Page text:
• Tradition:  Relatively straight forward, I suppose.  If you always have a nice Chianti Classico on Christmas Eve with a big Italian-American feast, that style of wine is always going to be a Holiday Wine for you and yours.  It may even come down to a specific producer or bottle if it has really entrenched itself.  For better or worse, when it comes to this signifier of Holiday Wines I am still in my early 20s and struck hard by wanderlust, so I'm far more prone to experimentation even within the context of tradition.
  • Sensory Analysis:  This comes surprisingly far down my list, but I don't think that is inappropriate given how important the first three are in most of our decisions on wine during the holidays.  To some extent, there are simply wines that can call to mind images of the holidays simply by their aromas and flavors.  Whether these be aromas of cloves, cinnamon, red fruit, or anything else that we associate with the holidays, a wine can certainly vault itself into being a Holiday Wine if it suddenly serves as a Proustian portal to holidays (real, imagined, or idealized) gone by.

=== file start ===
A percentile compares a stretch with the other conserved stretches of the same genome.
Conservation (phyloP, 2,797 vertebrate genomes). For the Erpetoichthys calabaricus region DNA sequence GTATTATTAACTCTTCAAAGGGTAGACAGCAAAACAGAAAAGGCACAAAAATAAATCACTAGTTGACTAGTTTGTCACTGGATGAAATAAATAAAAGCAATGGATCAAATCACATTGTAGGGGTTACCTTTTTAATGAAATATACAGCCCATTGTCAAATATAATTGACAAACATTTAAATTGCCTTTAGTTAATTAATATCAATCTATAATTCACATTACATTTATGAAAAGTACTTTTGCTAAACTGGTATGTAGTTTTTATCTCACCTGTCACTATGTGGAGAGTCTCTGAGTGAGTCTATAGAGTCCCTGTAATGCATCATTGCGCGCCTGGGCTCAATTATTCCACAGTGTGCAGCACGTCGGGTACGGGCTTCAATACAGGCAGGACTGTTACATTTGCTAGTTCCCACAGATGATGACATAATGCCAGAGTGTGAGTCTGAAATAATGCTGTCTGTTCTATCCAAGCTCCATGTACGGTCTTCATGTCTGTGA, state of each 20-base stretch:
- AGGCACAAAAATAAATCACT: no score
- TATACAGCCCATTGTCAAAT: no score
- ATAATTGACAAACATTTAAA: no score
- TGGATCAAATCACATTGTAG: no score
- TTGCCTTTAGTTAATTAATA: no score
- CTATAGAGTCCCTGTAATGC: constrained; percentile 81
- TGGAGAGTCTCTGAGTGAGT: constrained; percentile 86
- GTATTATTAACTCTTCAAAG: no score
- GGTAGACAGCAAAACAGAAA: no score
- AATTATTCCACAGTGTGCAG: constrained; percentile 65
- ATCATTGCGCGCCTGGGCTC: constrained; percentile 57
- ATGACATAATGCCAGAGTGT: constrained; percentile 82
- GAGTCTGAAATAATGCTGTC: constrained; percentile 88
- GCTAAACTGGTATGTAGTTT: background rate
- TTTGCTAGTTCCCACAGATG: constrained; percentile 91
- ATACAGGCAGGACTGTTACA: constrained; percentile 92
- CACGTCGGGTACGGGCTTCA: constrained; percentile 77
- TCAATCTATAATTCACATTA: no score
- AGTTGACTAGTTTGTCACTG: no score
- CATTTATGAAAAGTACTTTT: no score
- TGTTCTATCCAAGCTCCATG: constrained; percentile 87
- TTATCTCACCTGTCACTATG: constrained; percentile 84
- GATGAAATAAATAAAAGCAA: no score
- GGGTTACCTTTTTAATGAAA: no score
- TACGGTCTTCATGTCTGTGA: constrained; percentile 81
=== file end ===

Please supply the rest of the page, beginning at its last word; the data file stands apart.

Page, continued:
• Connection:  This word may be as nebulous as terroir is, in that giving a precise definition is as frustratingly difficult.  Instead, by way of example, here is what caused me to think of this entire topic.  While I was in New Zealand I purchased about a case-worth of wine, bottle by bottle, from small producers I was impressed by and wouldn't find elsewhere.  Now when I look at these bottles and contemplate opening them for a meal, I am drawn back to beautiful landscapes and my remarkable experiences traveling through that nation in the spring.  This may not have a direct connection to anything relating to the holidays, but to the extent that it brings me back to these special memories it feels right for the joy and reflection of this season.

So there you have it, a partial listing of categories that help make a wine become a Holiday Wine.  As I said at the beginning, I am more interested in what other people think of when they pick out wines for the holidays.  Every such bottle tends to have as fascinating a story behind it as the person who selects it.

By: Kelby Russell, Winemaking Team

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1 comment:

  1. For the Christmas / New Year Holiday, we typically choose wines that are favorites as far as taste, with the only caveat being that we're willing to spend a little more than other times of the year. We're pretty much a dry red family, and almost exclusively drink NY wines. Last year's list included a nice variety from several local wineries (including yours), and we would gladly accept a similar experience this year.